The present study demonstrates that MSCT can correctly predict angiographic projection angles perpendicular to the aortic valve plane and help guide TAVI procedures. Prediction is best when MSCT image quality is optimal, resulting in greater accuracy of valve deployment, with a reduction in implantation at nonperpendicular angles. The MSCT and angiographic 3-dimensional reconstructions (DynaCT) performed after implantation also demonstrate the average “line of perpendicularity,” showing that valves may be deployed in a wide range of RAO or LAO projections as long as the appropriate caudal or cranial angulation is added—with RAO projections generally needing caudal angulations and LAO projections needing cranial angulations.
Importance of determining the correct valve plane
As the aortic valve and root are 3-dimensional structures viewed on a 2-dimensional screen during TAVI, correct evaluation of the aortic valve plane is necessary for a successful procedure. Operators need to choose an implant projection in which the implanted valve is perpendicular or orthogonal to the native valve plane. If 1 or more of the aortic leaflets is “off-axis,” accurate positioning is difficult to achieve, increasing the risk of malposition, embolization, and procedural complications.
Evaluation of the native aortic valve plane is generally performed by angiographic root angiograms in different projections until the valve cusps line up such that the native valve plane is perpendicular to the image intensifier. In some patients, this may be difficult to achieve, as the presence of heavily calcified leaflets may obscure the remaining cusps. Additional contrast is often required to find an acceptable projection. An advantage of MSCT lies in the ability to acquire images before the procedure and then analyze off-line to help plan the procedure. Peripheral vasculature/femoral access, annular dimensions, extent and distribution of leaflet calcification, and coronary artery position and relationship to bulky calcified leaflets can be assessed concurrently (6–9).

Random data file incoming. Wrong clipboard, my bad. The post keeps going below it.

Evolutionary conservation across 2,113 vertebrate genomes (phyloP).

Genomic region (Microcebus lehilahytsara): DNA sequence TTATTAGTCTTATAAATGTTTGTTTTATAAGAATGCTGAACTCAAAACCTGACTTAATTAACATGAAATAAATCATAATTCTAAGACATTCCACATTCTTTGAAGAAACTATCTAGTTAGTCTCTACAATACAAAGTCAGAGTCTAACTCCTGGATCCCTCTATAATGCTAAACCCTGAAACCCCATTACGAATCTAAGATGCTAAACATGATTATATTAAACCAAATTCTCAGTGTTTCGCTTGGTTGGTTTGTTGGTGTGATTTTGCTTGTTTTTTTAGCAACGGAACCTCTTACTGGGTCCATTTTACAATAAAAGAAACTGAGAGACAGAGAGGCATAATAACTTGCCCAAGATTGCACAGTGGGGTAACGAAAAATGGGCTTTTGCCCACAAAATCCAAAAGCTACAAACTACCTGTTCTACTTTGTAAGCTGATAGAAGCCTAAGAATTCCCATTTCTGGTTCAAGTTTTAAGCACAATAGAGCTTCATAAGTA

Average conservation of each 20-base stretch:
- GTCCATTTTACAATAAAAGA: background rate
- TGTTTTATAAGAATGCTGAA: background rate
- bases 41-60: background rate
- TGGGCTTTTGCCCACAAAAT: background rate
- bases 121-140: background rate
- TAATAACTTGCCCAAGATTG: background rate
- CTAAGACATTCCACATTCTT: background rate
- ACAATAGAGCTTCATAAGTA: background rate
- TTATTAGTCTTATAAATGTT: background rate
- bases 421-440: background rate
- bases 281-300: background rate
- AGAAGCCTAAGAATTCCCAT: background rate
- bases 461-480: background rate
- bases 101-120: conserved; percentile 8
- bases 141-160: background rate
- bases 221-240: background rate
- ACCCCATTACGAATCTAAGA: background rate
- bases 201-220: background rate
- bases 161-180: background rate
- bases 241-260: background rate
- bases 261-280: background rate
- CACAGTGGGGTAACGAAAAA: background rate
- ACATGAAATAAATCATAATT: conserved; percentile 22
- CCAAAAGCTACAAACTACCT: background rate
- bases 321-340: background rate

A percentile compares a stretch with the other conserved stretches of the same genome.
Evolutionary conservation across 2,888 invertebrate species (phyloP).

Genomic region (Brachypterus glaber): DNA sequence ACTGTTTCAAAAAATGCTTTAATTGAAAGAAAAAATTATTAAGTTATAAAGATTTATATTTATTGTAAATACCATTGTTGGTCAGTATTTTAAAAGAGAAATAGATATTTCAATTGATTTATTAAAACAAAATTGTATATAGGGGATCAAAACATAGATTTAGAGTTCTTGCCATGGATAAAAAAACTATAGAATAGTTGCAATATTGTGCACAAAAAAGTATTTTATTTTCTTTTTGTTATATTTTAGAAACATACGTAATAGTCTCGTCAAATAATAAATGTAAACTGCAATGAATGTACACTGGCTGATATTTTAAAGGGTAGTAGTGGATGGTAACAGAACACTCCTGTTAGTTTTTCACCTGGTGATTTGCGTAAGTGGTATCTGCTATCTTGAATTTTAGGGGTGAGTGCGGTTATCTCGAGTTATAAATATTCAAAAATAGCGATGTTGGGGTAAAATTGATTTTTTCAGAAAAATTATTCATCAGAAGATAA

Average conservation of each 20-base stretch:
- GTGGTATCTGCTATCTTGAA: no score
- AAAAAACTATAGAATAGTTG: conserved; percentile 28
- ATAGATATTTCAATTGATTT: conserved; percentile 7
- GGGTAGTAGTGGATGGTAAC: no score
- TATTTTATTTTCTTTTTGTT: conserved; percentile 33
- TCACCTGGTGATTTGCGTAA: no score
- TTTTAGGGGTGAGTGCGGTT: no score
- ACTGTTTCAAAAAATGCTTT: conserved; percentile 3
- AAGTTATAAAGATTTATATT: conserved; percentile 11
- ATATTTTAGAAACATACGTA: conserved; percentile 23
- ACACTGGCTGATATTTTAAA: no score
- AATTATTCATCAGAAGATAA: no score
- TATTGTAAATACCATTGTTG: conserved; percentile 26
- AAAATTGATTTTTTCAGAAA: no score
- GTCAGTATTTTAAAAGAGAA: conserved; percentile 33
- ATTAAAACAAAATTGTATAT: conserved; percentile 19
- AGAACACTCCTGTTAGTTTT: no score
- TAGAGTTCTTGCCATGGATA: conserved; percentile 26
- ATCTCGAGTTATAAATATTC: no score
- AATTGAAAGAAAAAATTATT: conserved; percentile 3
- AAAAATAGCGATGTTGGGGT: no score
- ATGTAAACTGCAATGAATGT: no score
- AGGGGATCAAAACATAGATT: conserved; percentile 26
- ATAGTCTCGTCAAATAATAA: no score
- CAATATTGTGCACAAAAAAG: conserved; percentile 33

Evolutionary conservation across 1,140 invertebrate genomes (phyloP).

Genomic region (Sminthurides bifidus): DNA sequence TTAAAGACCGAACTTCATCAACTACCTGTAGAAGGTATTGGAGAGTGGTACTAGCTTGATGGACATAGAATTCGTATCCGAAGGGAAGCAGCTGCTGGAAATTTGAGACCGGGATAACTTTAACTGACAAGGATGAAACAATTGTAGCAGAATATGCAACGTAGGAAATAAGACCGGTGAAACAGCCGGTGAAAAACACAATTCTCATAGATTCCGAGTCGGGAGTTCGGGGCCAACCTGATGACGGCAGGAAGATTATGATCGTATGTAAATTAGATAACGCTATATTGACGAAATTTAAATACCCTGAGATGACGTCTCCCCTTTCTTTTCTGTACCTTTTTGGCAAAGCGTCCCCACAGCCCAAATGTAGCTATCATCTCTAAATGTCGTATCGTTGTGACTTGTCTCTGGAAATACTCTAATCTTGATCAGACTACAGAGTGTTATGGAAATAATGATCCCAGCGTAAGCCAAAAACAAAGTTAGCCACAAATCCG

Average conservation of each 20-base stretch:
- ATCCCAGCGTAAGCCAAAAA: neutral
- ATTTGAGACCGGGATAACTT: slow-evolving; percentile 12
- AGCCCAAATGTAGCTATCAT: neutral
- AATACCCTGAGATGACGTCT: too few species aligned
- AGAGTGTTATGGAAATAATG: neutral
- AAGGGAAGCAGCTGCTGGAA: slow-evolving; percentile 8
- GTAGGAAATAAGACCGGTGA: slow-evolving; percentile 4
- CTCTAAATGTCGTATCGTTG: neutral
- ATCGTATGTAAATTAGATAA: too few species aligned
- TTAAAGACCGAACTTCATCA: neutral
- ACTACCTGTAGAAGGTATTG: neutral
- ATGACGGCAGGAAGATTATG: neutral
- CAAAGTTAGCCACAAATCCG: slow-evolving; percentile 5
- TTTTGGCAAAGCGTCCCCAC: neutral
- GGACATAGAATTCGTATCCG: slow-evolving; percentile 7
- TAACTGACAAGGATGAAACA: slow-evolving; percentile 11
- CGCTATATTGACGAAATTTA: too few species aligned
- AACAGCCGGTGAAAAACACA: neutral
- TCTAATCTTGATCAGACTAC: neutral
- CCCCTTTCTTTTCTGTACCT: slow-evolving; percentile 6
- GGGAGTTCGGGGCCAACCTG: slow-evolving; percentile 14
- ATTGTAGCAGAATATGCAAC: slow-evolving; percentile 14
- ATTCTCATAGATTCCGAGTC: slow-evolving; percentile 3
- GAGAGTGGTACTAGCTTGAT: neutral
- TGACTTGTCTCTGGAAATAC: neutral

Utility of MSCT angle prediction
Patients with MSCT-guided TAVI had more frequent implantation in excellent or satisfactory projections compared with non–MSCT-guided procedures (aortography alone). The comparison is one of MSCT prediction in conjunction with aortography versus aortography alone. Multislice CT is additive to aortography, especially in circumstances where the latter may be inadequate in confidently determining the valve plane. Eventually, real-time 4-dimensional coregistered CT may reduce the need for aortic root angiography.
We chose to predict 3 angles, but unlimited reformations and angle combinations can be achieved. Our choice of axes—cranial-caudal with no RAO or LAO, RAO-LAO with no cranial or caudal, and LAO 30 ± cranial/caudal—stems from prior experience and practical considerations in the catheterization laboratory. Future groups using this technology may choose different axes or angles with which they are more familiar, with any point along the line of perpendicularity of a given patient being potentially appropriate. Practical considerations with regard to radiation equipment and ergonomics are also important to consider. For example, if in the cranial-caudal axis, a very steep caudal angle (>40°) is predicted for a given patient, this may be difficult to achieve given the constraints of the patient's body on the table. Adding LAO may result in less caudal angulation being required. Similarly, very steep LAO or RAO angles may be impractical for the operator given the physical position of the image intensifier or detector. Angle choice may differ for transfemoral versus transapical procedures for similar reasons, with transfemoral operators possibly preferring straight or LAO projections and transapical operators preferring RAO (+caudal) projections.